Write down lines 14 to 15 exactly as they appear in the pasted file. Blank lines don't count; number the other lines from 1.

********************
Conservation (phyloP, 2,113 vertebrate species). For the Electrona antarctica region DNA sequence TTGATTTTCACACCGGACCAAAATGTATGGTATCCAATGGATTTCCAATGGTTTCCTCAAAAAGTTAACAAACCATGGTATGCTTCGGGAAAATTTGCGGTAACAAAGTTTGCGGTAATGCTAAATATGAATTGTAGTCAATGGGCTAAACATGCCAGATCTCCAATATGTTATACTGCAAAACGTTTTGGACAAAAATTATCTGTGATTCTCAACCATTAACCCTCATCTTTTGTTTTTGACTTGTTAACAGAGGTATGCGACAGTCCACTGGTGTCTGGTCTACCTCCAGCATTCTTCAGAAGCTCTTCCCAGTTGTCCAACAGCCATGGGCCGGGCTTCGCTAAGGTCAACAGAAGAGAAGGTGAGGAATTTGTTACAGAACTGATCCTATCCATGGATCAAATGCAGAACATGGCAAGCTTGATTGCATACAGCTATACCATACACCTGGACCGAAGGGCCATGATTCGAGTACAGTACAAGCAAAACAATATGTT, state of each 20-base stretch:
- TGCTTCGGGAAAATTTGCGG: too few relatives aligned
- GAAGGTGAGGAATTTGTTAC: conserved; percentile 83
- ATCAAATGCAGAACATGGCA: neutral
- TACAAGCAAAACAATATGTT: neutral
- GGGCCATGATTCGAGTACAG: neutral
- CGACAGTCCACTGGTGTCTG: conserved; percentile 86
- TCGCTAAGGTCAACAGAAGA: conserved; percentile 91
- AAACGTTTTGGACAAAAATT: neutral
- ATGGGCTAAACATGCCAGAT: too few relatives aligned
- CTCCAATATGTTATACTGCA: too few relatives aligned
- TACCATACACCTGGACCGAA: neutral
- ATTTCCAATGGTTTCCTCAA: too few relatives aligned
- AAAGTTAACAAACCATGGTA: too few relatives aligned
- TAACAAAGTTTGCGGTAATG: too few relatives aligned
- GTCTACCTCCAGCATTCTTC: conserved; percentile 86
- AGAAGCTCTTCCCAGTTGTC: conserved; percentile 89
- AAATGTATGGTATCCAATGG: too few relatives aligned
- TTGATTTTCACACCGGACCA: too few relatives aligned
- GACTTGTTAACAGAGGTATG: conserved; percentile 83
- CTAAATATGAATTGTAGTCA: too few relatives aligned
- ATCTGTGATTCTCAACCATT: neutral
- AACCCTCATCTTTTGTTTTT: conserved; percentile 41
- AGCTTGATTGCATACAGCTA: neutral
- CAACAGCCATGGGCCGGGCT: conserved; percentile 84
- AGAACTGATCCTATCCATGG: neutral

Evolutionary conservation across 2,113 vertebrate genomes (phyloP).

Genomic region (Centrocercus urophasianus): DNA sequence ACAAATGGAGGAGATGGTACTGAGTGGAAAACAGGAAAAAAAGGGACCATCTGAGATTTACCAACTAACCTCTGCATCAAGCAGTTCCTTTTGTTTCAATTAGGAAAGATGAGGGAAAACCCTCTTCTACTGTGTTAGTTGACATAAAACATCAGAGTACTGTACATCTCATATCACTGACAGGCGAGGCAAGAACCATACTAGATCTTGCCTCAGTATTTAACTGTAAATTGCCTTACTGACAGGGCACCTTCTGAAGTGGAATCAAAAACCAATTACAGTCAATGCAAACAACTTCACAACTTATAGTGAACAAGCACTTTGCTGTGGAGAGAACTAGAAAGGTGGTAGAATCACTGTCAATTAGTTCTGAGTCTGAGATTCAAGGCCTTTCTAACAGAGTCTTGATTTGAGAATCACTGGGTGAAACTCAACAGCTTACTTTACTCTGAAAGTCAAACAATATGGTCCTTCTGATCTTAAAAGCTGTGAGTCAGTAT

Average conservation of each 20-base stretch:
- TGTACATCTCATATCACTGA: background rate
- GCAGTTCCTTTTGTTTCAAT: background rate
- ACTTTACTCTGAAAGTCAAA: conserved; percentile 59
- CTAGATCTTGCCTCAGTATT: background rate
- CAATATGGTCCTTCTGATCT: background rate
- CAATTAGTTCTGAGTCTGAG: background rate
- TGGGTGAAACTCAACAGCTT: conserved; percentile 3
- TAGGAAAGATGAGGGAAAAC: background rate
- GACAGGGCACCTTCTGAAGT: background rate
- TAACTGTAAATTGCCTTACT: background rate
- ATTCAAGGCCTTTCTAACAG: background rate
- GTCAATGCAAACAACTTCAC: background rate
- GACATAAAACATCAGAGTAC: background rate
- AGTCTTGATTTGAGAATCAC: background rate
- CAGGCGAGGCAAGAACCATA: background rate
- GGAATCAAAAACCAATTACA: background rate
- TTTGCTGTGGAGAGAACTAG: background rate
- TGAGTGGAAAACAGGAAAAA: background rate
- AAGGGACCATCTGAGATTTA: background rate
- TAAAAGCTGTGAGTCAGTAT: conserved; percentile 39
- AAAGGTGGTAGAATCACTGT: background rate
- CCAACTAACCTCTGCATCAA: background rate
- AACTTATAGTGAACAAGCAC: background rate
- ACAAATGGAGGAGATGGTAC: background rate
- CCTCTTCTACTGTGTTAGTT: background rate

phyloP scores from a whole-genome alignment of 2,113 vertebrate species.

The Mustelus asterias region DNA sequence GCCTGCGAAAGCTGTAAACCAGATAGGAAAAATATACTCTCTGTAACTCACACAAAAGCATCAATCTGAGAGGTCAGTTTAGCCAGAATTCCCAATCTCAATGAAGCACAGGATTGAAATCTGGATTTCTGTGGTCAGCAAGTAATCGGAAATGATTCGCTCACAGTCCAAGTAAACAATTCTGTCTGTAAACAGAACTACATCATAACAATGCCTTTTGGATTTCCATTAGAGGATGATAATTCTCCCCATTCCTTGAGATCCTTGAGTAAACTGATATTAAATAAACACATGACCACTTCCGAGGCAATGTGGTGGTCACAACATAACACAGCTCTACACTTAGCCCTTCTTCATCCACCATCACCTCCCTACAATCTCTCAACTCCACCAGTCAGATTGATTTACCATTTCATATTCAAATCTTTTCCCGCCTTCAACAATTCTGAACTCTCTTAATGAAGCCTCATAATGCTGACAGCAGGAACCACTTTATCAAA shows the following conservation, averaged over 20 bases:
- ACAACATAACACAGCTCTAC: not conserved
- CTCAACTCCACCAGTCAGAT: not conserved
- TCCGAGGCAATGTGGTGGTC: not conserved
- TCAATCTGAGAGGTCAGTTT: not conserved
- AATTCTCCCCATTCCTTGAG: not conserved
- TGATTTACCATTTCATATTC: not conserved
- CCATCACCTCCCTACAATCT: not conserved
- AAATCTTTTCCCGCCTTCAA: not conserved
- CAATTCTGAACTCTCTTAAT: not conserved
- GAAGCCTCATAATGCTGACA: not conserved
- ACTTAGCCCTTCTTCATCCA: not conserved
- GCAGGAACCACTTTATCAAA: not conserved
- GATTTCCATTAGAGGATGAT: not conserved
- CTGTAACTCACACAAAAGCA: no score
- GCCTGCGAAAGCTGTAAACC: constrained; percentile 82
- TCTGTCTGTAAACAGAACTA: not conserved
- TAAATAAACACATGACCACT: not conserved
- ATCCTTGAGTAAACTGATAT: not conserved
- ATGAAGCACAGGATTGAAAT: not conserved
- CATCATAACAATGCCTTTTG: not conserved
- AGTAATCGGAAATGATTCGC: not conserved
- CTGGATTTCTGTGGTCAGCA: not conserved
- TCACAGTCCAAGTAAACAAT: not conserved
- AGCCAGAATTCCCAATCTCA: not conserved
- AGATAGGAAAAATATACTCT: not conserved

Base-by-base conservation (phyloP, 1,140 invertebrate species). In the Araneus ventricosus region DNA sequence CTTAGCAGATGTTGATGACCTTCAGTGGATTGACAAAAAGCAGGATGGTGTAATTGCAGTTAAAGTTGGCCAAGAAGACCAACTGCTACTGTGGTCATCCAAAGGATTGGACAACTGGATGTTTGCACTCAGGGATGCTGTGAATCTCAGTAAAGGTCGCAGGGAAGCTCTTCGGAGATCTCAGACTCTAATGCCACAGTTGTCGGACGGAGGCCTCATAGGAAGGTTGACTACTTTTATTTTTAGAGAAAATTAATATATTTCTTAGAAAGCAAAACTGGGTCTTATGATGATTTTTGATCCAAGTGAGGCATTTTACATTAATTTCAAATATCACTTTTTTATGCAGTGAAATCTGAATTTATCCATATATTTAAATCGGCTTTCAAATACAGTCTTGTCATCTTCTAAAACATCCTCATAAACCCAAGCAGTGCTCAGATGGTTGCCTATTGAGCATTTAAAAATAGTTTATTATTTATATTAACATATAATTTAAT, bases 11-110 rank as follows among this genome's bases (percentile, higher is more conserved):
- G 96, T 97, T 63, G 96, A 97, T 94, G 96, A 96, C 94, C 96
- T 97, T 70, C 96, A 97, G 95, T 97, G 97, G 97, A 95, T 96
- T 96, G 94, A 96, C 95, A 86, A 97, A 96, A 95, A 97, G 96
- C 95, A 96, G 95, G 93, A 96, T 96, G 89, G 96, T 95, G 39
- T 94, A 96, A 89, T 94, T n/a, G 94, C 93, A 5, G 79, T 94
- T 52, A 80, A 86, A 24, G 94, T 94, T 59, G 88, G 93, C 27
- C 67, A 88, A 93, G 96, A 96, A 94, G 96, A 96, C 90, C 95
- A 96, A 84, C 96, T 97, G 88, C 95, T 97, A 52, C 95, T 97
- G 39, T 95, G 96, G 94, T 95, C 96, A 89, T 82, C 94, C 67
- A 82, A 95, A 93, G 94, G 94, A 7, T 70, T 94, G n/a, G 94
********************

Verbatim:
- AAAGTTAACAAACCATGGTA: too few relatives aligned
- TAACAAAGTTTGCGGTAATG: too few relatives aligned